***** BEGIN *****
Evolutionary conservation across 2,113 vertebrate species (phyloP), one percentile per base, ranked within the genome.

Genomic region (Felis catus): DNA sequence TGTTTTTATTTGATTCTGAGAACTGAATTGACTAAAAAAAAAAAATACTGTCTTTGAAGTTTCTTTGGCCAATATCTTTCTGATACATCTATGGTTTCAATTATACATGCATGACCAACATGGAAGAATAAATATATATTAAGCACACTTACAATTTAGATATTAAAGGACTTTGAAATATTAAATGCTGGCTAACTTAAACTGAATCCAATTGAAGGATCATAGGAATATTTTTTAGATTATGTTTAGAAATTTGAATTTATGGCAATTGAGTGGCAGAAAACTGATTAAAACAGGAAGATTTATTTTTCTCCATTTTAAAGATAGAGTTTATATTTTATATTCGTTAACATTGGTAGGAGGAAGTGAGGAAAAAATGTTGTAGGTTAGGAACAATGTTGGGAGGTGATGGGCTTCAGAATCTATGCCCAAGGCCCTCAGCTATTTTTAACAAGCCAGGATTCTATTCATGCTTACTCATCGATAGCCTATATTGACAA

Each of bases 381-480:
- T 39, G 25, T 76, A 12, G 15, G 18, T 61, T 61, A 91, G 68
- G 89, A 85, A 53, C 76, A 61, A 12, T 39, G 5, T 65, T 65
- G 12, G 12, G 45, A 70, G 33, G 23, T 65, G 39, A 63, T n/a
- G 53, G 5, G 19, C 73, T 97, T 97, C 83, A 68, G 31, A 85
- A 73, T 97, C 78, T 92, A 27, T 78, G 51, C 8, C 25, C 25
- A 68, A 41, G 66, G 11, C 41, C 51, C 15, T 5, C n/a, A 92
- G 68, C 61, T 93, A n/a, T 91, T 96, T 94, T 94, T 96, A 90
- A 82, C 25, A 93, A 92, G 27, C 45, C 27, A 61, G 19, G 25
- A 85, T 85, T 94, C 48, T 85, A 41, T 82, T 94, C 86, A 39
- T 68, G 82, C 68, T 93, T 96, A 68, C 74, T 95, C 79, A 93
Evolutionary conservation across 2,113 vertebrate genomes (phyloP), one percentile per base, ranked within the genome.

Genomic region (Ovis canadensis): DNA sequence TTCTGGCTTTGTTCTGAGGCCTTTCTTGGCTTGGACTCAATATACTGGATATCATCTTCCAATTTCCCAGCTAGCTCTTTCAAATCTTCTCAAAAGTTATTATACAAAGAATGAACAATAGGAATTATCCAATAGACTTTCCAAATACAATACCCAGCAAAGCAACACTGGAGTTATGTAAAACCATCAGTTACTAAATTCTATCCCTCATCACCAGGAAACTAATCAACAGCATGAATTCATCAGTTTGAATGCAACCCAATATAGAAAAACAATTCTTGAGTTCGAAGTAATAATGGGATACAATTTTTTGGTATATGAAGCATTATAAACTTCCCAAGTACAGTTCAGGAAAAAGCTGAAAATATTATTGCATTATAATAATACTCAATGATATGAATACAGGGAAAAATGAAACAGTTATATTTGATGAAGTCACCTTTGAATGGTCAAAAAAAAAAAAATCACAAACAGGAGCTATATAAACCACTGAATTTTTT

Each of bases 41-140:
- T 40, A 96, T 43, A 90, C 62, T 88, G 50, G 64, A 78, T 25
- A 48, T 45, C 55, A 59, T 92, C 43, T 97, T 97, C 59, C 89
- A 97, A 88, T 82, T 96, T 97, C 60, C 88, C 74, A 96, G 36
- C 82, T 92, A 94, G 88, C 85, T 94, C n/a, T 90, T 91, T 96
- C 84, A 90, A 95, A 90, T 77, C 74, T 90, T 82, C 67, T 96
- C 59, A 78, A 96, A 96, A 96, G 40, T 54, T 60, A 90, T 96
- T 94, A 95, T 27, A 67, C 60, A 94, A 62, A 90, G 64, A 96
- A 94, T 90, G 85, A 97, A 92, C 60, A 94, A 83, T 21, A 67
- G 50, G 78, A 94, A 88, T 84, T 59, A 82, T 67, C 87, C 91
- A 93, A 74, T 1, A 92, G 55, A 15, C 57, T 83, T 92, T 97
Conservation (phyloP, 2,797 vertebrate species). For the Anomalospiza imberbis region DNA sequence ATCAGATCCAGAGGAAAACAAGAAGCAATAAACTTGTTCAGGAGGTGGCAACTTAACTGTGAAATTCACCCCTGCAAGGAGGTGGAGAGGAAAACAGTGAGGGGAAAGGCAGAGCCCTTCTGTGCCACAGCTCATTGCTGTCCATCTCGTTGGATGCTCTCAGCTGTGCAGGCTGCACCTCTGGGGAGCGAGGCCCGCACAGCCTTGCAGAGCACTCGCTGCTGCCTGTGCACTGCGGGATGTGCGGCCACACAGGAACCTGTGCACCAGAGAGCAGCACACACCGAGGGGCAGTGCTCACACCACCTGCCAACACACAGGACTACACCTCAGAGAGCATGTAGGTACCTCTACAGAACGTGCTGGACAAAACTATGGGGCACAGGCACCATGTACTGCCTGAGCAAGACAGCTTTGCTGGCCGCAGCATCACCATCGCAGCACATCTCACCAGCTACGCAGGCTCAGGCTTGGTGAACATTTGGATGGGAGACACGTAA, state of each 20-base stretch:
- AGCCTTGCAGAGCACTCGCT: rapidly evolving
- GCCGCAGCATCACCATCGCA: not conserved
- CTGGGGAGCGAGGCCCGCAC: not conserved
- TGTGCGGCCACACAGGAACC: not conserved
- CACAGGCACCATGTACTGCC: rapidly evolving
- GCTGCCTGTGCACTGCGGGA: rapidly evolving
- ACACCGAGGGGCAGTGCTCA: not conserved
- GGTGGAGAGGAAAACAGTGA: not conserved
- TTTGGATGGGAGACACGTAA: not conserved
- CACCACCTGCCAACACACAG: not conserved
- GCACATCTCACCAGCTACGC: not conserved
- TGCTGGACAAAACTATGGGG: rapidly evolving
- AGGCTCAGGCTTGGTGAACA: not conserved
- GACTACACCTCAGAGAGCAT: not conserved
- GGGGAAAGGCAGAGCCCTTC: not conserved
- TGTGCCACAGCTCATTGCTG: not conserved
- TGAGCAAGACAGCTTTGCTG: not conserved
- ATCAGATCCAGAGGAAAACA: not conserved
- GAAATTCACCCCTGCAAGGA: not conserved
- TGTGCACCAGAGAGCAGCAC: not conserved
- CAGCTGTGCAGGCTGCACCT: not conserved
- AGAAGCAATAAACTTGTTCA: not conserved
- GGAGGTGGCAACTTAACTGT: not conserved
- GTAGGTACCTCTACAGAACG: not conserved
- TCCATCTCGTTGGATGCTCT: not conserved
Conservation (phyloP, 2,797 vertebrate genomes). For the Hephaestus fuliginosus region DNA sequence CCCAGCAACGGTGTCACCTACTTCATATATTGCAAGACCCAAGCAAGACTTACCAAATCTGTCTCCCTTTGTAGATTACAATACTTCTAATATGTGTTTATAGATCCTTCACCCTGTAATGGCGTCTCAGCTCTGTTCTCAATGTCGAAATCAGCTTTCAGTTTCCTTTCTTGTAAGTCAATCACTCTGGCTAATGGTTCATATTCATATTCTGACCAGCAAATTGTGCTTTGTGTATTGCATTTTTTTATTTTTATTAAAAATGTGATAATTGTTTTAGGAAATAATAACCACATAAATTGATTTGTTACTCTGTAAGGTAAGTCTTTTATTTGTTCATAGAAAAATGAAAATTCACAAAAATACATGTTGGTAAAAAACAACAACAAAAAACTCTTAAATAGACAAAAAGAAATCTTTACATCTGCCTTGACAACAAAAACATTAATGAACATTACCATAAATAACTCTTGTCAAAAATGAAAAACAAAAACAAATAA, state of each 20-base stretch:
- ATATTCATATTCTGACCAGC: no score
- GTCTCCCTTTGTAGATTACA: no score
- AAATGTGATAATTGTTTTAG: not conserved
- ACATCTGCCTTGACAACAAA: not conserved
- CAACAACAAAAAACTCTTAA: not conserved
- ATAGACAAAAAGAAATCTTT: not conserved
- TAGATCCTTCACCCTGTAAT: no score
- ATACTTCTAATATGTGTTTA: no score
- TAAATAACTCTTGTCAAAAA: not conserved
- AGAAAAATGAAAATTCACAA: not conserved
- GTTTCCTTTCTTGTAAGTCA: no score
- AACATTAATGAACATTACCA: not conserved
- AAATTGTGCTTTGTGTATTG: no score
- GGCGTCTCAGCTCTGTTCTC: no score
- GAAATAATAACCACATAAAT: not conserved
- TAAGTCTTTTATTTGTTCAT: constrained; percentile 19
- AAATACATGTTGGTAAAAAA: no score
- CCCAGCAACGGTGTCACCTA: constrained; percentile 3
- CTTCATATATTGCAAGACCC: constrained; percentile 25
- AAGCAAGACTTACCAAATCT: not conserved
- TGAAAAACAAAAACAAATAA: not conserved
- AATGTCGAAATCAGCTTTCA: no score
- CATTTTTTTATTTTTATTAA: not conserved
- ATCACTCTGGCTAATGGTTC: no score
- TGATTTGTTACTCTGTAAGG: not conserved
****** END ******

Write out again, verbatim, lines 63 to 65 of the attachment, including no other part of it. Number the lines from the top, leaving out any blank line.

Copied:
- AGAAAAATGAAAATTCACAA: not conserved
- GTTTCCTTTCTTGTAAGTCA: no score
- AACATTAATGAACATTACCA: not conserved